Advertising market poses more of a challenge than BBC’s licence fee pressures, former director-general warns

Greg dyke c london film school

Greg Dyke: former BBC director-general

ITV, Channel 4 and Channel 5 face a harder battle than the BBC to sustain themselves over the next decade, according to former director-general Greg Dyke.

Speaking at today’s Freeview Outside the Box 19 event, Dyke raised serious concerns that the commercial PSBs have an imminent fight on their hands due to the situation in the advertising market.

“When I look at the amount of funding that Facebook is taking away from the advertising market, for example, I would really worry,” he said.

“These channels still want to be PSBs but can spend less on what gets audiences if ad revenues continue to fall. If I was on one of these company’s boards, I would be saying, ‘What the hell do we do about this?”

Dyke predicted that the BBC, on the other hand, will continue to “be successful at seeing off all sorts of threats”.

He weighted into the debate over the future of the licence fee following culture secretary Nicky Morgan’s statement that she is “open minded” about abolishing it.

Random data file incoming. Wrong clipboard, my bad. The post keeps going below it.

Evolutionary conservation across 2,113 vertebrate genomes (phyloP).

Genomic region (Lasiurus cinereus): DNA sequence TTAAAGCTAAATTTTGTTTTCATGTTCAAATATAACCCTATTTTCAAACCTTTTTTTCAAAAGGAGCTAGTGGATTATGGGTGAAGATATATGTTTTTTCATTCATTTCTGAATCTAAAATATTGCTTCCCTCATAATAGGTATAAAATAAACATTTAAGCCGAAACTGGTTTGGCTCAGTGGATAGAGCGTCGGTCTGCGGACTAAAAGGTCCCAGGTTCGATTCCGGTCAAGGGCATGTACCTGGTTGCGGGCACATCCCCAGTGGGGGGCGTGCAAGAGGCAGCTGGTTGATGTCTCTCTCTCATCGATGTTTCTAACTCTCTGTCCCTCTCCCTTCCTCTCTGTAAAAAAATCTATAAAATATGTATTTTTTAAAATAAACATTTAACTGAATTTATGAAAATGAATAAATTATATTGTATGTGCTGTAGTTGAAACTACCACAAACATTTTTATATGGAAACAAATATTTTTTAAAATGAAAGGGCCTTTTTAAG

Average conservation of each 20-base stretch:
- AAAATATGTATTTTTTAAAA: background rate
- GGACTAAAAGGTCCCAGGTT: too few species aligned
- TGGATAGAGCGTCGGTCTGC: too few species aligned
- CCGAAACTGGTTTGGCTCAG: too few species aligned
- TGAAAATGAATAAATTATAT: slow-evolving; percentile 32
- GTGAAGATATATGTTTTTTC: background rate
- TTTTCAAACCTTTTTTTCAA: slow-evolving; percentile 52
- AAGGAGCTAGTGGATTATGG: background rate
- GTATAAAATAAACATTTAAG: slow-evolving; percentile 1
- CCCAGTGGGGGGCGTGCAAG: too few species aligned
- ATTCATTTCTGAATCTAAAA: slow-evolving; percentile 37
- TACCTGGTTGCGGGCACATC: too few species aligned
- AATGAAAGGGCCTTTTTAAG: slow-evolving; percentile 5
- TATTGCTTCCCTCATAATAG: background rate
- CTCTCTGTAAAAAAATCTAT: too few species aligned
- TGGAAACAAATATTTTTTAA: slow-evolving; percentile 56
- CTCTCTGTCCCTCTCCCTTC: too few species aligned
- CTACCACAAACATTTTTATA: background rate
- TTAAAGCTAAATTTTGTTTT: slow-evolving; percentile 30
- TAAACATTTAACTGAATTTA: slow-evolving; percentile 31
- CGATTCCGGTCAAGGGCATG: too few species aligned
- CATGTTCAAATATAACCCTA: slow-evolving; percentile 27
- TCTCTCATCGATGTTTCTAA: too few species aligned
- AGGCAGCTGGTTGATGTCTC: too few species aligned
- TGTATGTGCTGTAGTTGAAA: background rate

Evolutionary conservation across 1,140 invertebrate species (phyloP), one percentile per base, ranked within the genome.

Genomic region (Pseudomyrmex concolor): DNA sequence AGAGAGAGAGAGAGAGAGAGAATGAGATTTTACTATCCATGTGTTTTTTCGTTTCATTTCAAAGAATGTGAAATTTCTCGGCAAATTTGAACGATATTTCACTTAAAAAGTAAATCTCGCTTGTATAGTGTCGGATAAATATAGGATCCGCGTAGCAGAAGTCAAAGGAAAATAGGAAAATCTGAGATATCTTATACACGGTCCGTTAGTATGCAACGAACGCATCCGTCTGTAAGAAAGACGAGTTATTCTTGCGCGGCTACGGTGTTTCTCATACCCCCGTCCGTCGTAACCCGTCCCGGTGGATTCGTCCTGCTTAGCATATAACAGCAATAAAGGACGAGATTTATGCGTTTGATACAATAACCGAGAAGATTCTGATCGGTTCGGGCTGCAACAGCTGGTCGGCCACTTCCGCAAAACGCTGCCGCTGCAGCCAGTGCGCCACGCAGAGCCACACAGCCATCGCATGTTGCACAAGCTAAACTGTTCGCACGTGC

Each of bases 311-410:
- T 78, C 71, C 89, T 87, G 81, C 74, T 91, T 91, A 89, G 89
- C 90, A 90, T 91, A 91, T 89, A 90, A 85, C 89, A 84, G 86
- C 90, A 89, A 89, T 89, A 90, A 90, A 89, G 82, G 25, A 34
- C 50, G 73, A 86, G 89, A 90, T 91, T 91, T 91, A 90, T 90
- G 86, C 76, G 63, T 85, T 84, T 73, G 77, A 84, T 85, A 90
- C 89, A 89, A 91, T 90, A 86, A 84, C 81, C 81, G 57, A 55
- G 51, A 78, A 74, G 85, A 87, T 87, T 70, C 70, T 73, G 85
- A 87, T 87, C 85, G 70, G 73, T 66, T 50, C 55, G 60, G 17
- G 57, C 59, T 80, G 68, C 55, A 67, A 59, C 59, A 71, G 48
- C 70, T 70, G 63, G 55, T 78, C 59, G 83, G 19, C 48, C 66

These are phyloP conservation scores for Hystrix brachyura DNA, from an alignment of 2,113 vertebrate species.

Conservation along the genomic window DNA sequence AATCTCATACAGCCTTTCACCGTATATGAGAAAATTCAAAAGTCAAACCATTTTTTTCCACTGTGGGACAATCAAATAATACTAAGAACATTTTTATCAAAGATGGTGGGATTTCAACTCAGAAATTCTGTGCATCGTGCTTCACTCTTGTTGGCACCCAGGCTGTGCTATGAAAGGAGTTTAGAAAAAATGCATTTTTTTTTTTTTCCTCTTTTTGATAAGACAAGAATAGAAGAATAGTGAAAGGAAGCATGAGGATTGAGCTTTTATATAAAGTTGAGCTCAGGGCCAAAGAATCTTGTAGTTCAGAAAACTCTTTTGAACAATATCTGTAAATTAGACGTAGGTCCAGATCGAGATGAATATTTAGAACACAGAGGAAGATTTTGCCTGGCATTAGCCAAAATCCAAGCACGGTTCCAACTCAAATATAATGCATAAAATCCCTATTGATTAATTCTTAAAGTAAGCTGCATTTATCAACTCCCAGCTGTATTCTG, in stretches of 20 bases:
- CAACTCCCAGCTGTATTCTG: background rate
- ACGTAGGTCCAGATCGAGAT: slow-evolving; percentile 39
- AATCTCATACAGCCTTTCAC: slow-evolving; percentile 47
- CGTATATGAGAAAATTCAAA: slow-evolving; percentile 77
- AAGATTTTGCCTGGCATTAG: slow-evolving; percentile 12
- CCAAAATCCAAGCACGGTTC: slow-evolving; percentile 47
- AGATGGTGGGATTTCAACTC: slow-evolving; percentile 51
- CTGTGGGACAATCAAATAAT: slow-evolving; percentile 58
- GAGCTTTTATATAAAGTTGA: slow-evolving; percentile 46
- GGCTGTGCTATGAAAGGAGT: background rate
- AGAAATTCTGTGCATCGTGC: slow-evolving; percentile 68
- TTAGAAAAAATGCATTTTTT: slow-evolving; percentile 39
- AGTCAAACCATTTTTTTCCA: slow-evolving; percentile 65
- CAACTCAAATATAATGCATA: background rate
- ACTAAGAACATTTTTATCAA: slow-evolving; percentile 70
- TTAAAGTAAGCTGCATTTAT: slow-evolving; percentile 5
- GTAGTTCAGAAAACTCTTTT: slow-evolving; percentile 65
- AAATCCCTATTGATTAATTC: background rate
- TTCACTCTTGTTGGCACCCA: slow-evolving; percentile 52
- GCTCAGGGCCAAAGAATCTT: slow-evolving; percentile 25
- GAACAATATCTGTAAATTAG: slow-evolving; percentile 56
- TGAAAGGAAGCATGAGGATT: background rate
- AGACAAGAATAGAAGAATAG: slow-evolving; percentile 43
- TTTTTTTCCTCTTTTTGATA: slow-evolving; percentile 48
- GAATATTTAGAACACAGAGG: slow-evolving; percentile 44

Dyke floated alternatives, such as funding the BBC via the exchequer or a hybrid subscription service, whereby viewers pay for entertainment or drama but have free access to the likes of news and current affairs.

But he also countered both – the former option would be at a disadvantage because “politicians get too much of a say over what you watch”, while the latter would go against universality, which is the “single most important thing about the BBC”.

He added: “No one would invent something today that charges every home £150 to watch a TV set but the licence fee has been remarkably successful at building something that has endured.”